San Francisco: In disclosing that at least 500 million of its user accounts had been hacked, Yahoo blamed an unnamed “state-sponsored actor” for the intrusion. While Yahoo customers were caught by surprise, officials in Washington were not.
For more than a year, they had been getting warnings from threat researchers that hackers were targeting their personal Yahoo email. Even the accounts of their friends and family were in the cross hairs. These days, intelligence and security experts say, nearly anyone can be the target of government-sponsored hackers. By perusing the personal accounts of people with even the thinnest thread of a connection to power, hackers can unearth the occasional gold nugget, like the low-level Democratic operative whose private email correspondence, published online by hackers on Thursday, detailed the movements of vice president Joseph Biden Jr. and Hillary Clinton and what appears to be Michelle Obama’s passport.
This expanded hacking strategy presents a new challenge: While top-secret material is usually kept in more secure computer systems, it is hard – if not impossible – to predict what information people are exchanging in personal email accounts. And it is even harder to know if hacking into one person’s account can set off a cascading chain of events that could lead foreign spies to more useful information.
In 2014, Yahoo also investigated attacks by Russian hackers that targeted dozens of private Yahoo accounts, one person with knowledge of Yahoo’s investigation said, but it is not yet clear whether the same hackers were behind the larger hack.
“The Yahoo attack alone may not make sense, but when you combine the stolen data from Yahoo with other stolen data sets, it makes a lot more sense,” said Sean Kanuck, the former national intelligence officer for online security issues at the Office of the Director of National Intelligence.
Hackers working on behalf of governments can match stolen Yahoo account data with their own material or information available on the criminal underground and published on the website WikiLeaks for a variety of purposes, Kanuck and other intelligence officials say.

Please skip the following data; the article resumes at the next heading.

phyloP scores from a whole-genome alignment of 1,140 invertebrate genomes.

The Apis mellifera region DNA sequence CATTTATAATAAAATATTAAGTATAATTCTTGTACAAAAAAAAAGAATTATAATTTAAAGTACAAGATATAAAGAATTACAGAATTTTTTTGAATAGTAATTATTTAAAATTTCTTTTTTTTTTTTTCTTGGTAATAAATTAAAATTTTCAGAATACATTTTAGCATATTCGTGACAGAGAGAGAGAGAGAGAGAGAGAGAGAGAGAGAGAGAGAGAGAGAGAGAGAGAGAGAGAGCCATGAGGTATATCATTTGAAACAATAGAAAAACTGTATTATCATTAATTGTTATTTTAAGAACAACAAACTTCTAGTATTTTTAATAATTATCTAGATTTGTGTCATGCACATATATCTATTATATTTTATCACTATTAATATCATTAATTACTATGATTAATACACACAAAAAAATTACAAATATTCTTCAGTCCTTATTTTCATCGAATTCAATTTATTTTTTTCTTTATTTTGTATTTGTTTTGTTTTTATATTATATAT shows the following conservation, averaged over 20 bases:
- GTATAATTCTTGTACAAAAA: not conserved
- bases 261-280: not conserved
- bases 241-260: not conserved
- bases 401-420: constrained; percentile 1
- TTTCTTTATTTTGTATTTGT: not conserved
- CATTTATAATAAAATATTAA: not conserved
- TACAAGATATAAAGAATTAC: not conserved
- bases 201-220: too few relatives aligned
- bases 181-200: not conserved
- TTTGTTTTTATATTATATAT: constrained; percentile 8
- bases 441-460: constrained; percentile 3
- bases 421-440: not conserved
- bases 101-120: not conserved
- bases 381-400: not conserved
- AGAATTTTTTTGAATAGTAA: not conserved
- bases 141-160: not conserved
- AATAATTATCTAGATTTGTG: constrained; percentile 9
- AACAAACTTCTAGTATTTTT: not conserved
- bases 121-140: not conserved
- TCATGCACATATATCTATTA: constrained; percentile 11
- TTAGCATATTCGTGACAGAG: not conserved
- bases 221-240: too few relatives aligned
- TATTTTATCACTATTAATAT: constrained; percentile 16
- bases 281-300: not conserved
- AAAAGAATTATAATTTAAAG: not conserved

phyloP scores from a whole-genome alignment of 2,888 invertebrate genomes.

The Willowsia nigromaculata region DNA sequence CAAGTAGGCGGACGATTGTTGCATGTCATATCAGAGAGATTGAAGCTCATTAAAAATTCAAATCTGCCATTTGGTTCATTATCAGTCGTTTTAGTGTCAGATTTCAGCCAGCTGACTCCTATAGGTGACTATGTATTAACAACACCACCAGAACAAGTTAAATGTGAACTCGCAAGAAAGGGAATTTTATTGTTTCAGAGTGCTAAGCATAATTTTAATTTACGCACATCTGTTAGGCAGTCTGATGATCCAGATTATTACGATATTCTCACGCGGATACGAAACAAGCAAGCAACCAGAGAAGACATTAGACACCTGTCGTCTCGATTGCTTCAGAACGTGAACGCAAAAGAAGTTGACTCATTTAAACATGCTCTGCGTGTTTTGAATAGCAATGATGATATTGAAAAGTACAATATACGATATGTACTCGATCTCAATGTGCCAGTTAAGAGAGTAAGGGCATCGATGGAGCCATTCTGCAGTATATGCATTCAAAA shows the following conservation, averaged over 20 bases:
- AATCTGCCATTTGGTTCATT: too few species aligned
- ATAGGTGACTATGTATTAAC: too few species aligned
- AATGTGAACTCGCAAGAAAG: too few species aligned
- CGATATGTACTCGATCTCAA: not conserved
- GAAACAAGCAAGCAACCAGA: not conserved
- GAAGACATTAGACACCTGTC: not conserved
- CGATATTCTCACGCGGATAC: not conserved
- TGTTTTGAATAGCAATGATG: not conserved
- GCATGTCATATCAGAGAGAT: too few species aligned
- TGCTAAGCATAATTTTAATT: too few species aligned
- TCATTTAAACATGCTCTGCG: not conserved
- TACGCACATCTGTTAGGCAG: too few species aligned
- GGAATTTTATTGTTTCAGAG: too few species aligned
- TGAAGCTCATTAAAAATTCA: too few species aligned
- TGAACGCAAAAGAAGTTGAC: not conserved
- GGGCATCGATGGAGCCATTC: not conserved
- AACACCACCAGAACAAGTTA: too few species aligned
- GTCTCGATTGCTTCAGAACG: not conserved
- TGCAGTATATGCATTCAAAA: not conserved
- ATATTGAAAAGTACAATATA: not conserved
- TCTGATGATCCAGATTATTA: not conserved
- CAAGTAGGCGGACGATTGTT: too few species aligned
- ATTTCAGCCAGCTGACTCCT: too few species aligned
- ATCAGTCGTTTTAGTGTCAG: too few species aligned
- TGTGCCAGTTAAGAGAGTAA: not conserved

At this point, they’d have a lot to work with. In the two years since Yahoo believes the hackers first penetrated its network, state-sponsored hackers have stolen tens of millions of records from the insurance companies Anthem and Premera Blue Cross, including Social Security numbers, health records, birth dates, addresses, emails, passwords and employment information – basically, everything you’d need to know about a person.
Hackers amassed a vast collection of security clearance records, even fingerprints, in a yearlong hacking of the US Office of Personnel Management. They have breached law firms and accounting firms, and last year they even made off with flight records for millions of United Airlines passengers.
It may sound like a crazy collection of unrelated information. But it is not that difficult to make connections among seemingly random bits of information using data-sifting technology.
Just as a corporation may use big data to figure out what a consumer might buy based on their past purchases, a spy agency can use big data to make connections to useful intelligence. A Palo Alto, California, company named Palantir sells this technology to American intelligence agencies, allowing them, for example, to match travel records and personal data to identify possible terrorists. Intelligence officials say the Yahoo hack can be seen as just the latest step in an escalating nation-state digital warfare campaign. nyt news service